3. ^ "Drugs and Insomnia: The Use of Medications to Promote Sleep". National Institutes of Health. 15 November 1983. Retrieved 9 November 2019.
  4. ^ Mendelson, Wallace B.; Sack, David A.; James, Steven P.; Martin, Joseph V.; Wagner, Richard; Garnett, Debra; Milton, John; Wehr, Thomas A. (June 1987). "Frequency analysis of the sleep EEG in depression". Psychiatry Research. 21 (2): 89–94. doi:10.1016/0165-1781(87)90067-9. PMID 3615694.
  5. ^ Mendelson, Wallace B.; Gillin, J. Christian; Wyatt, Richard Jed (1977). Human Sleep and Its Disorders. New York: Plenum Press. ISBN 9781468422894.
  6. ^ Mendelson, Wallace B. (1980). The Use and Misuse of Sleeping Pills. New York: Plenum Medical Book Company. ISBN 978-0306403705.
  7. ^ Mendelson, Wallace B. (17 April 1990). "The Stony Brook 600 the Experience of a Sleep Disorder Center". Annals of Clinical Psychiatry. 2 (4): 277–283. doi:10.3109/10401239009147957.
  8. ^ Mendelson, Wallace B. (1993). "Pharmacologic Alteration of the Perception of Being Awake or Asleep". Sleep. 16 (7): 641–646. Retrieved 9 November 2019.
  9. ^ Mendelson, Wallace B. (1987). Human Sleep: Research and Clinical Care. New York: Plenum Medical Book Company. ISBN 978-0306426278.
  10. ^ "Class Notes" (PDF). Outlook Magazine. October 1994. Retrieved 9 November 2019.
  11. ^ "Past Presidents". Sleep Research Society. Retrieved 9 November 2019.
  12. ^ Mendelson, Wallace B. (March 1998). "Effects of time of night and sleep stage on perception of sleep in subjects with sleep state misperception" (PDF). Psychobiology. 26 (1): 73–78. doi:10.3758/BF03330594 (inactive 2019-12-03). Retrieved 9 November 2019.
  13. ^ Saul, Stephanie (23 October 2007). "Sleep Drugs Found Only Mildly Effective, but Wildly Popular". The New York Times. Retrieved 9 November 2019.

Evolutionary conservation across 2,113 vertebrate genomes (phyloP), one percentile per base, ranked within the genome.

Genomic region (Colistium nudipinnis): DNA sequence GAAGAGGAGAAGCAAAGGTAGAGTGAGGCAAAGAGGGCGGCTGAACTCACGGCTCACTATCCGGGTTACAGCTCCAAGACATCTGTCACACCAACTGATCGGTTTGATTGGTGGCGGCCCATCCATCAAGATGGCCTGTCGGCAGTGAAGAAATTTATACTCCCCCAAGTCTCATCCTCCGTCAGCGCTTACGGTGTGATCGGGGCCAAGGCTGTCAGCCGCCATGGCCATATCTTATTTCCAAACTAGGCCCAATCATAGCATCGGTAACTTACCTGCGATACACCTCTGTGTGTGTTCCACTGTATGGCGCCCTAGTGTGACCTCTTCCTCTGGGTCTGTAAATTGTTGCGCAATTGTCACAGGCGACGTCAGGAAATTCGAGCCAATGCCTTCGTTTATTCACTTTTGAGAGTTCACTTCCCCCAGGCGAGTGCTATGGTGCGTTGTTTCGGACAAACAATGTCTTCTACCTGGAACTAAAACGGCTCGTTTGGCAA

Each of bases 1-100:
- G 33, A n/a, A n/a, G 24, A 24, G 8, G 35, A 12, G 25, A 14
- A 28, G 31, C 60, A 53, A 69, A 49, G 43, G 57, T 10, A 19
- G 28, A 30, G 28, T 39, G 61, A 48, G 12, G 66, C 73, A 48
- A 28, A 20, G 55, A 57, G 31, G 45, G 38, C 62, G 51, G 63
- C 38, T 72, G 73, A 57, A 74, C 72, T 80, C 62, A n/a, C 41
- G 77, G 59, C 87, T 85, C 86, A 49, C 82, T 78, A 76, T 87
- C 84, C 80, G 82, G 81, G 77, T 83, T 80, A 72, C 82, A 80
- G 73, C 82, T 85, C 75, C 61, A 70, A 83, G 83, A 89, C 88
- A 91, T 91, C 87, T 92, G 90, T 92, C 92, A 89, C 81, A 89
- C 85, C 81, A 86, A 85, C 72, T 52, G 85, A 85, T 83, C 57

14. ^ a b Neubauer, David N. (8 May 2018). "The Science of Sleep: What it is, How it Works, and Why it Matters by Wallace B. Mendelson, M.D.". Sleep and Vigilance. 2 (1): 95. doi:10.1007/s41782-018-0039-8.
  15. ^ Wills, Chloe C A; Grandner, Michael A (10 June 2019). "Review of The Science of Sleep: What It Is, How It Works, and Why It Matters". Sleep. 42 (8). doi:10.1093/sleep/zsz104. ISSN 0161-8105.
  16. ^ Swatowski, Natalie (3 August 2018). ""Understanding Antidepressants" – A Book Review". Natalie Swatowski. Retrieved 15 October 2019.
  17. ^ "Understanding Sleeping Pills". Sleep Review. 9 August 2018. Retrieved 9 November 2019.
  18. ^ "(Review) Understanding Medicines For Anxiety by Wallace B. Mendelson MD". Impressions in Ink. 22 July 2019. Retrieved 9 November 2019.
  19. ^ Mendelson, W.B.; Cain, M.; Cook, J.M.; Paul, S.M.; Skolnick, P. (1 January 1982). "Do benzodiazepine receptors play a role in sleep regulation? Studies with the benzodiazepine antagonist 3 hydroxymethy lBcarboline (3-HMC)". Progress in Clinical and Biological Research. 90: 253–261. PMID 6287492.
  20. ^ Mullen, K.D.; Maftin, J.V.; Mendelson, W.B.; Jones, E.A. (1988). "Further evidence that hepatic encephalopathy in the galactosamine rabbit model may be mediated by an endogenous benzodiazepine compound". Excerpta Medica: 333–337.
  21. ^ Mendelson, W.B. (16 February 2001). "The sleep-inducing effect of ethanol microinjection into the medial preoptic area is blocked by flumazenil". Brain Research. 892 (1): 118–121. doi:10.1016/s0006-8993(00)03243-1. PMID 11172756.
  22. ^ Mendelson, W.B.; Jacobs, L.S.; Gillin, J.C.; Wyatt, R.J. (October 1979). "The regulation of insulin induced and sleep related human growth hormone secretion". Psychoneuroendocrinology. 4 (4): 341–349. doi:10.1016/0306-4530(79)90017-9. PMID 42940.
  23. ^ Mendelson, W.B. (October 1993). "Pharmacologic alteration of the perception of being awake or asleep". Sleep. 16 (7): 641–646. PMID 8290858.
  24. ^ Gillin, J.C.; Mendelson, W.B.; Kupfer, D.J. (1988). "The sleep disturbance of depression: clues to pathophysiology with special reference to the circadian REM rhythm". Biological Rhythms and Mental Disorders: 27–54.
  25. ^ Mendelson, W.B. (November 1995). "Subjective vs. objective tolerance during chronic administration of triazolam". Clinical Drug Investigation. 10 (5): 276–279. doi:10.2165/00044011-199510050-00004.

External links[edit]